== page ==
April 2010

From the Officers
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Charting a Course Toward Cleaner Energy

Following BP’s Deepwater Horizon explosion in April, the national mood is souring more each day as the toll of the damage grows and ironclad solutions remain elusive. In the meantime, economies in the Gulf States continue to suffer.

I’ve seen a lot of economic carnage in my decades in the labor movement—and I’ve also heard some corporate elites make some statements that they probably regret. But nothing beats BP CEO Tony Hayward telling a reporter he was eager for the situation to get resolved. The reason? "I’d like my life back," Hayward said.

Guess what, Tony? There’s a rising chorus of regular Americans out there who will say, "We’d like our lives back, too." We’d like a renaissance of good-paying energy jobs that don’t risk the lives of the workers. And we’d like to leave the future of America’s energy companies in the hands of responsible people who understand the dual need for inexpensive electricity and a reduced ecological footprint.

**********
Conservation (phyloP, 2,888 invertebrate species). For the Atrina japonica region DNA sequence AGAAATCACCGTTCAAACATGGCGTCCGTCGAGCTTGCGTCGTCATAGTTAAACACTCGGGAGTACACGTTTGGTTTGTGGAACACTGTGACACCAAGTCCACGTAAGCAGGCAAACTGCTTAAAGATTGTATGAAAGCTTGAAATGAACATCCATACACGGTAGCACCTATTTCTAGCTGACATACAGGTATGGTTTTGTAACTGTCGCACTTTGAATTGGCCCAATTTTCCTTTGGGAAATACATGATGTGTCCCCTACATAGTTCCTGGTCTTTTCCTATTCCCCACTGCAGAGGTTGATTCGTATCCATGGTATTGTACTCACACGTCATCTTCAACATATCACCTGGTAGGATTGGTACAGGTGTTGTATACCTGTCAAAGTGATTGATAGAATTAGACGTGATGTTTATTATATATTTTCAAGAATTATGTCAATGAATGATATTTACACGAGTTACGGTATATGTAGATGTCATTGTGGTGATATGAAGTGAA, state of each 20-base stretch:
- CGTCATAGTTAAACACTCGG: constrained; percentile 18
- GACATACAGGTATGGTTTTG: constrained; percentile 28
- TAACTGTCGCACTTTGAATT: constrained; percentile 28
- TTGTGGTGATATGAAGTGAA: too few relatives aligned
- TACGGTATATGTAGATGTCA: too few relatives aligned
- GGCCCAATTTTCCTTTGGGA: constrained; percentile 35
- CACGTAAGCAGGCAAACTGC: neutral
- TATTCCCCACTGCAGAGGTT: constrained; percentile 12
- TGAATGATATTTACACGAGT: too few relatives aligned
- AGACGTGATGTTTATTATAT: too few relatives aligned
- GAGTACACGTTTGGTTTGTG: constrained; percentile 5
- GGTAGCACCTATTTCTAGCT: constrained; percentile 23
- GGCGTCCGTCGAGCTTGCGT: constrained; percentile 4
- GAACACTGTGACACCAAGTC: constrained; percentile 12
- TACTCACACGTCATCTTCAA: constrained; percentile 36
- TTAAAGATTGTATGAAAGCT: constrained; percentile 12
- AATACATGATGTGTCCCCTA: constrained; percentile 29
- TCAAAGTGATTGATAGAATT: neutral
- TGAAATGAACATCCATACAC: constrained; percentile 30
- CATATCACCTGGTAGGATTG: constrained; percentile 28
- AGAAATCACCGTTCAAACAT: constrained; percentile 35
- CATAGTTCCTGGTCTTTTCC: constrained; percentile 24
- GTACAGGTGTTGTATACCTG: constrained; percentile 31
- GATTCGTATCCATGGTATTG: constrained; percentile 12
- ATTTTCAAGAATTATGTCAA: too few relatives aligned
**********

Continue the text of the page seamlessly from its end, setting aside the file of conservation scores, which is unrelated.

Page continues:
There’s no magic bullet solution. But there is a path forward that can put us on the right track for a clean and green energy economy: nuclear power.

The facts, as reported in our cover story in this issue, speak for themselves. Nuclear plants produce zero carbon emissions. If we go this route, thousands upon thousands of middle-class careers await our members—high-skilled jobs that can’t be outsourced. And these plants become lifelines for hard-working union families in places like Moline, Ill.; Davenport, Iowa; Berwick, Pa.; and across the country.

I told attendees to the Nuclear Energy Institute Executive Conference in May that all signs point to the nuclear industry as the only proven, viable alternative energy source—one that is already heavily integrated into the grid system to supply a reliable dose of clean, baseload power.

We’ve proven our mettle in the fight for good union jobs in renewable industries, and we’ll continue to report on new developments in the revamped nuclear sector in future issues.

It’s time to move the ball forward—for the industry, for our union, for our families and for our nation.

Also: Lee: Chinese Workers Stand Up

Edwin D. Hill
International President